Steven,
After having a few drinks/getting drunk, Sarah convinced me to sleep with her/persuaded me to sleep with her/talked me into sleeping with her. [I assume you mean sex, and not just sharing a bed]

Your sentence suggests that you didn't want to sleep with her and Sarah had to give you verbal reasons why you should. I don't know about other people here, but when I've been drunk in the past I didn't get into an intellectual discussion on the merits of sleeping with someone, it just kind of happened.
Also, the quantity of bottled beer doesn't mean a thing to the idea of seduction. The fact you were drunk probably does. So, an alternative could be:

After getting drunk, Sarah seduced me.
That amused me.
This means you found it funny in the same way that you may find the film 'Four Weddings and a Funeral' funny. It's ambiguous as to whether you mean the situation amused you, her convincing you amused you, or the sex amused you. You also exclude the woman in that sentence; did she enjoy it? Now, I don't know about you guys [this is a guy thing after all] but when I have drunken sex it doesn't make me titter in the same way as watching a Hugh Grant film might.

I might say: 'We had fun/a great time/a laugh/a ball.' [I would hope that the woman enjoyed it as much as you ;)]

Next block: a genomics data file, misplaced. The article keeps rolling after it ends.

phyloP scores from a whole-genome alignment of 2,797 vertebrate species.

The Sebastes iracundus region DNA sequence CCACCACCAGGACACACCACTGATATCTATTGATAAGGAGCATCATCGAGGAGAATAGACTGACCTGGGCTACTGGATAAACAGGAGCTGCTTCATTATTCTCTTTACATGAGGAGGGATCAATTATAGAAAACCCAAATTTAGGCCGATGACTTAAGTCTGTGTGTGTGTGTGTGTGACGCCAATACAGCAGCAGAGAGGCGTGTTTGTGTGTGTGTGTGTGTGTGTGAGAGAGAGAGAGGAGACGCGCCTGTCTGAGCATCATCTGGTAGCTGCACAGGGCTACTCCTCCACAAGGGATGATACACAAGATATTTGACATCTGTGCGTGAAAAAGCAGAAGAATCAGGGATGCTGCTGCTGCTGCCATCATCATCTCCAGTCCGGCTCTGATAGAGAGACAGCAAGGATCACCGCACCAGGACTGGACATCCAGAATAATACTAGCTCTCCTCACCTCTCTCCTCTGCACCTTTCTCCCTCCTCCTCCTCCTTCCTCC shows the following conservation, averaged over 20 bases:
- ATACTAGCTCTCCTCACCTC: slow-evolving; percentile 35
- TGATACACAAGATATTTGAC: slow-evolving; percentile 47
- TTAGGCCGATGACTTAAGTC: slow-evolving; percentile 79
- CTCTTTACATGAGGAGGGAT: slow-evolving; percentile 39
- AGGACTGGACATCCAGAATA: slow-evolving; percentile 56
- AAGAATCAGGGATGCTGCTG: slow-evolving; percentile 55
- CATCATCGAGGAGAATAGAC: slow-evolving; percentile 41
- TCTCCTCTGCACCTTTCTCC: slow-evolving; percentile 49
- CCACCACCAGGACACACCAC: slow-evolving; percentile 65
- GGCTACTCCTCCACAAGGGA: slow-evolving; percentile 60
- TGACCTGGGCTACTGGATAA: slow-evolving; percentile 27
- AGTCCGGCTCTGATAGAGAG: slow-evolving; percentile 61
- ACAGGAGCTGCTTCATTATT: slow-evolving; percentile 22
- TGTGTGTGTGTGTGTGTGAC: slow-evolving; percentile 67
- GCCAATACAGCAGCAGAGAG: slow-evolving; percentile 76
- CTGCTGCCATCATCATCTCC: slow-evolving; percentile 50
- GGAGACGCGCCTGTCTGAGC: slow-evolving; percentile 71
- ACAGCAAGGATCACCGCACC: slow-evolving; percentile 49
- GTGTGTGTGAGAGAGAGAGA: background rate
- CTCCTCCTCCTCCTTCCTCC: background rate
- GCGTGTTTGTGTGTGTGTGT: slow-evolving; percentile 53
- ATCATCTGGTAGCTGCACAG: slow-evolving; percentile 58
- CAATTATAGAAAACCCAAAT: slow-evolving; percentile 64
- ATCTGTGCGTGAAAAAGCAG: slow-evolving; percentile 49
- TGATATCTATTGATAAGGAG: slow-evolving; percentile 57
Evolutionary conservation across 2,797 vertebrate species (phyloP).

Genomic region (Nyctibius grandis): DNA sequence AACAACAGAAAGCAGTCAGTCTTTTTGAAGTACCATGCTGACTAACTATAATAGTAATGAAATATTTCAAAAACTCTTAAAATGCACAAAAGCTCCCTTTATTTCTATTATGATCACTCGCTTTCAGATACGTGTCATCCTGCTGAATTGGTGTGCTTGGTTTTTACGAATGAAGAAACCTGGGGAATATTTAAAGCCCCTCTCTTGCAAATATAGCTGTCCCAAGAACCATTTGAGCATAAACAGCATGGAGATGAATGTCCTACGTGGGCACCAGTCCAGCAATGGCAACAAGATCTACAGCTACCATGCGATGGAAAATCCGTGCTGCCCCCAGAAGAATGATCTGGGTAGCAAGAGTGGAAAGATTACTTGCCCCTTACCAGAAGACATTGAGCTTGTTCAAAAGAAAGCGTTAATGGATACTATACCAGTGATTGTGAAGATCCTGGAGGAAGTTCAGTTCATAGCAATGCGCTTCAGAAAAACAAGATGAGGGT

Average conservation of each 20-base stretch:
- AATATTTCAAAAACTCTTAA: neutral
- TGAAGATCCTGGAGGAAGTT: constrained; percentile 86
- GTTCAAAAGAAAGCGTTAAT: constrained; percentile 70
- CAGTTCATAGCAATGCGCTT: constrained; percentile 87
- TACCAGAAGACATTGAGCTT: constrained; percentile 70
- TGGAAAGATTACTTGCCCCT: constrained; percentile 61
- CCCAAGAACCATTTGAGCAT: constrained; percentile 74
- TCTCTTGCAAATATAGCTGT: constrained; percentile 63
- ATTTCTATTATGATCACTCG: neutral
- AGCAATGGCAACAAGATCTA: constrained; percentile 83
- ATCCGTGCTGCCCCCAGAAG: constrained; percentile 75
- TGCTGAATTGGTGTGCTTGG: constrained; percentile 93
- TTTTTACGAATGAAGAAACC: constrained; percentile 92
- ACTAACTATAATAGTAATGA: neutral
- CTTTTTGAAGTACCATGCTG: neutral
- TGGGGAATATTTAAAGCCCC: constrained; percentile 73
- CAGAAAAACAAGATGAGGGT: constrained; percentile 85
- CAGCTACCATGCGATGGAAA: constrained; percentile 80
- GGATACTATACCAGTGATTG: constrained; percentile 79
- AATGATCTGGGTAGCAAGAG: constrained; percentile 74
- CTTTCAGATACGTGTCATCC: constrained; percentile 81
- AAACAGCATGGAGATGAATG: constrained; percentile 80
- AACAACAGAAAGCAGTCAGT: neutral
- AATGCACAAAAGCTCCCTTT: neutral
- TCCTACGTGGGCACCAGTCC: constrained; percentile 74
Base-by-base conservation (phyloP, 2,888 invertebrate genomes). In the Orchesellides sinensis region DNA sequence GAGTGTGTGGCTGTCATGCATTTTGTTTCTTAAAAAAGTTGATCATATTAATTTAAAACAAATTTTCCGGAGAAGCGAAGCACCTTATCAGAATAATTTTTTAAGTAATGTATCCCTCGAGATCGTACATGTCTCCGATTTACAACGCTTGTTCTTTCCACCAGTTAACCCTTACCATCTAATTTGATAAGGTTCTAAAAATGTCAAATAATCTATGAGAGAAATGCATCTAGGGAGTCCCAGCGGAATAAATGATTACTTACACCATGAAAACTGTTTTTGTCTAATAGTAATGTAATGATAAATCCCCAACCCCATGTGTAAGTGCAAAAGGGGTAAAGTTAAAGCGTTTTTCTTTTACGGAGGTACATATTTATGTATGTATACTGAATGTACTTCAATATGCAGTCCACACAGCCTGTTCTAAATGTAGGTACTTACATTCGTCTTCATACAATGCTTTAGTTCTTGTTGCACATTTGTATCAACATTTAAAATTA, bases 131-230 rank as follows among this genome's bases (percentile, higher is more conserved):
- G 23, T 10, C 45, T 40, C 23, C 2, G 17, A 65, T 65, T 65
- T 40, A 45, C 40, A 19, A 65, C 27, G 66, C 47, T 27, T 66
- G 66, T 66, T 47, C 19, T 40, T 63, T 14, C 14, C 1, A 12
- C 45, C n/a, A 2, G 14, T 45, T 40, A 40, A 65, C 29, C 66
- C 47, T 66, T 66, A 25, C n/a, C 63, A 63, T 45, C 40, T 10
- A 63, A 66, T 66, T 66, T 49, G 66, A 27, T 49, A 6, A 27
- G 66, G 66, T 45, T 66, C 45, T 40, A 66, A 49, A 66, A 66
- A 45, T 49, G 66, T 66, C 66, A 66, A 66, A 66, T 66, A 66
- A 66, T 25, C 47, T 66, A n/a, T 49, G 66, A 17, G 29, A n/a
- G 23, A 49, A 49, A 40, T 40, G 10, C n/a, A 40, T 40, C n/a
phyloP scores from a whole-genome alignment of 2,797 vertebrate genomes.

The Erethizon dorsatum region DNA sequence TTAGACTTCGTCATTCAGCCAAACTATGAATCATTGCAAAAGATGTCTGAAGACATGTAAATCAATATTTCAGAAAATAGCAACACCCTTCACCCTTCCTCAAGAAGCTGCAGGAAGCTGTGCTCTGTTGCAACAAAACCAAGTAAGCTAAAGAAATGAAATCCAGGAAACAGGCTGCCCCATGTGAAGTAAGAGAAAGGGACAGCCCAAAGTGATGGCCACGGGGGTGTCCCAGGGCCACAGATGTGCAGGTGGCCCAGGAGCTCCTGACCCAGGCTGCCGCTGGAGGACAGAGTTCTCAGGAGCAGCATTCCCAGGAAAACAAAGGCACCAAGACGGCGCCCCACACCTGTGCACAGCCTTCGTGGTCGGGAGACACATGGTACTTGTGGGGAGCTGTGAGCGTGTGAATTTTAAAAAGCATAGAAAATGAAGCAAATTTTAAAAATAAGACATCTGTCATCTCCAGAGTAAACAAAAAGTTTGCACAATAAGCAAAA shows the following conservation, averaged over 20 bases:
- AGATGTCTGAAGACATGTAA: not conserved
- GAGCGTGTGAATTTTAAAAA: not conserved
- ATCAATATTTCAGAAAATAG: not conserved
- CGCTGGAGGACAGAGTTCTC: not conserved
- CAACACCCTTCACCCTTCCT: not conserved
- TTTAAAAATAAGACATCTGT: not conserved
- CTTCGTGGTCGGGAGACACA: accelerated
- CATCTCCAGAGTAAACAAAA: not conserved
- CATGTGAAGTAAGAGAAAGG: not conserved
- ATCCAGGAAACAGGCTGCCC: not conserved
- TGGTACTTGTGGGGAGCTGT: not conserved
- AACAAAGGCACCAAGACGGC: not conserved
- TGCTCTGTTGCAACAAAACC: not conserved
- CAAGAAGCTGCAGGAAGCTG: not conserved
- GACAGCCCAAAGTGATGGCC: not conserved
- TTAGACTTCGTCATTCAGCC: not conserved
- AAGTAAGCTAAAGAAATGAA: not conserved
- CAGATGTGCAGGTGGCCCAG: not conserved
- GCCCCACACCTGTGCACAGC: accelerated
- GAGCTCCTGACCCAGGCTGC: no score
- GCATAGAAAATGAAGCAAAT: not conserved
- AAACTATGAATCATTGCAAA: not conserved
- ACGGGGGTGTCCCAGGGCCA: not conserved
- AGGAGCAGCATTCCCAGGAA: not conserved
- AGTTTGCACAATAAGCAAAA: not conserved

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Re: That really amused me

Post by russcable » Tue Nov 18, 2008 5:02 pm

Yes, that was an oversight. Some can be used with countable nouns, but (IMO at least) it has a slightly different, sometimes ambigous, meaning in some of those cases - it can even mean "all there is there".
We found some bottles of beer in the cabinet and drank them. (we drank all 100 bottles that were there).
I heard some people singing outside my door. It turned out to be the 360 member Mormon Tabernacle Choir.
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Re: That really amused me

Post by PhilHunt » Tue Nov 18, 2008 8:11 pm

Russ, I would argue that in no situations can 'some' mean 'all there is'.
In your example: We found some bottles of beer and drunk them > them specifies the 'all there is' concept; some is used only to designate an unspecified quantity (could be 10, could be 100).
'Some' with a countable or uncountable noun does not express how large the quantity is. On the other hand, your example of 'a few' means a low quantity, perhaps 3-4 bottles.